Before Sandy Alderson closed out his deal with the Milwaukee Brewers, he made one last round of calls to other teams, diligently checking to see which team would give him the best financial deal in the salary dump of Francisco Rodriguez. He would've loved 50 cents on the dollar, but in the end, he wound up getting about 40 cents on the dollar from the Brewers, in order to run out from underneath the onerous $17.5 million contract option that scared everyone.
But the Mets are giving off a very different vibe in their early discussions about Carlos Beltran, according to sources. The Mets believe they have the best available outfielder in a mediocre market for offensive players and are aiming to land a top prospect -- and they have indicated that they will keep the slugger until they get exactly what they want.
It remains to be seen if the Mets' strategy can pay off, or if their early pre-trade deadline stance on Beltran will change. And as they begin to get deeper into discussions with the six or seven teams that have expressed serious interest, a major hurdle will be how much of the money still owed to Beltran -- about $8 million, at this point -- will be paid off by the Mets.
But the Mets fully intend to get a prime prospect for Beltran and believe that some team in need of an upgrade will eventually submit to their demands because of Beltran's potential to impact a lineup.
To review, Beltran's first-half numbers: .285 batting average, .377 on-base percentage, .503 slugging average. He has played in 89 games this year, eliminating doubts about whether he can hold up in 2011, and rival executives know that he is eligible for free agency in the fall and has every reason to thrive and remain in the everyday lineup. Beltran is hitting .337 with runners in scoring position and has a 1.020 OPS in those situations, which ranks 13th in the majors.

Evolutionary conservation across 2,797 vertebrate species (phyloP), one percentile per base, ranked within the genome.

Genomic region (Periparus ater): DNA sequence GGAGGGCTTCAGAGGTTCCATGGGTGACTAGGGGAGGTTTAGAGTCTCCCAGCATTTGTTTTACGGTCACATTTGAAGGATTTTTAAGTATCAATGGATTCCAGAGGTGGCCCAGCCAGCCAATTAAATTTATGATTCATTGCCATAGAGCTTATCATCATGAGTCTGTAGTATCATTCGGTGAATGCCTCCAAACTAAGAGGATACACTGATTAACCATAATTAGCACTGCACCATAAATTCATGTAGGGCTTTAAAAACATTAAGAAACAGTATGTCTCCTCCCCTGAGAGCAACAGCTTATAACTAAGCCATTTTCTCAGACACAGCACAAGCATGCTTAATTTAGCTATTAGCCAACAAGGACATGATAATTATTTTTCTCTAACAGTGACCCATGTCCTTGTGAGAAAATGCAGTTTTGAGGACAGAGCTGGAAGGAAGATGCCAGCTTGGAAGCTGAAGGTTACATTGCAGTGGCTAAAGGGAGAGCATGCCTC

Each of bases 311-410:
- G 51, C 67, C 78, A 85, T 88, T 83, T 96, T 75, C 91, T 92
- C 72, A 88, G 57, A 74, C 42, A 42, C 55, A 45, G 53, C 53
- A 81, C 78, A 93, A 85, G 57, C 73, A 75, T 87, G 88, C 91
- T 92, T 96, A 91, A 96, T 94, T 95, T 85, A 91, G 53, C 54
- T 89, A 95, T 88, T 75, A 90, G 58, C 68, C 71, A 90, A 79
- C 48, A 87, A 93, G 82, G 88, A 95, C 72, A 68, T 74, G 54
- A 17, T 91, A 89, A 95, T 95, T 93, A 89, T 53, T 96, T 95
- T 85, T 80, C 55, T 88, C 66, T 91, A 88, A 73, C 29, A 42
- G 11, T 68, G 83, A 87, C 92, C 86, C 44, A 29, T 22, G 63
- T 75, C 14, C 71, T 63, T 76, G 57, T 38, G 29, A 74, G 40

The Giants would love to have him. He could help the Red Sox, although some executives wonder how Boston would fit him into its payroll without paying the luxury tax the team's owners work to avoid. The Yankees are not interested, but perhaps the Tigers are, and they have always been known to be more aggressive than most teams and not shy about taking on a big contract. Beltran could provide for the Rays the kind of offense they had hoped to get out of Manny Ramirez. The Indians aren't limiting themselves to small-budget options, and if the Braves got serious about Beltran, they'd be in position to offer a wider range of pitching prospects than any other team (and the fact that Alderson was willing to deal K-Rod to the Yankees tells you he's not concerned about dealing his assets to perceived rivals, if he thinks the trade works well for his side.)
Beltran would fit the Pirates; heck, the way he's playing, he'd fit almost any team.
And this is why the Mets have let it be known to other teams: Beltran will cost you, and if you don't want to say yes to our demands, we believe some other team will, and we will wait for that moment.
The Giants owe it to their fan base to go after Beltran, writes Tim Kawakami.
Alderson insists the Mets are not waving the white flag, writes Peter Botte.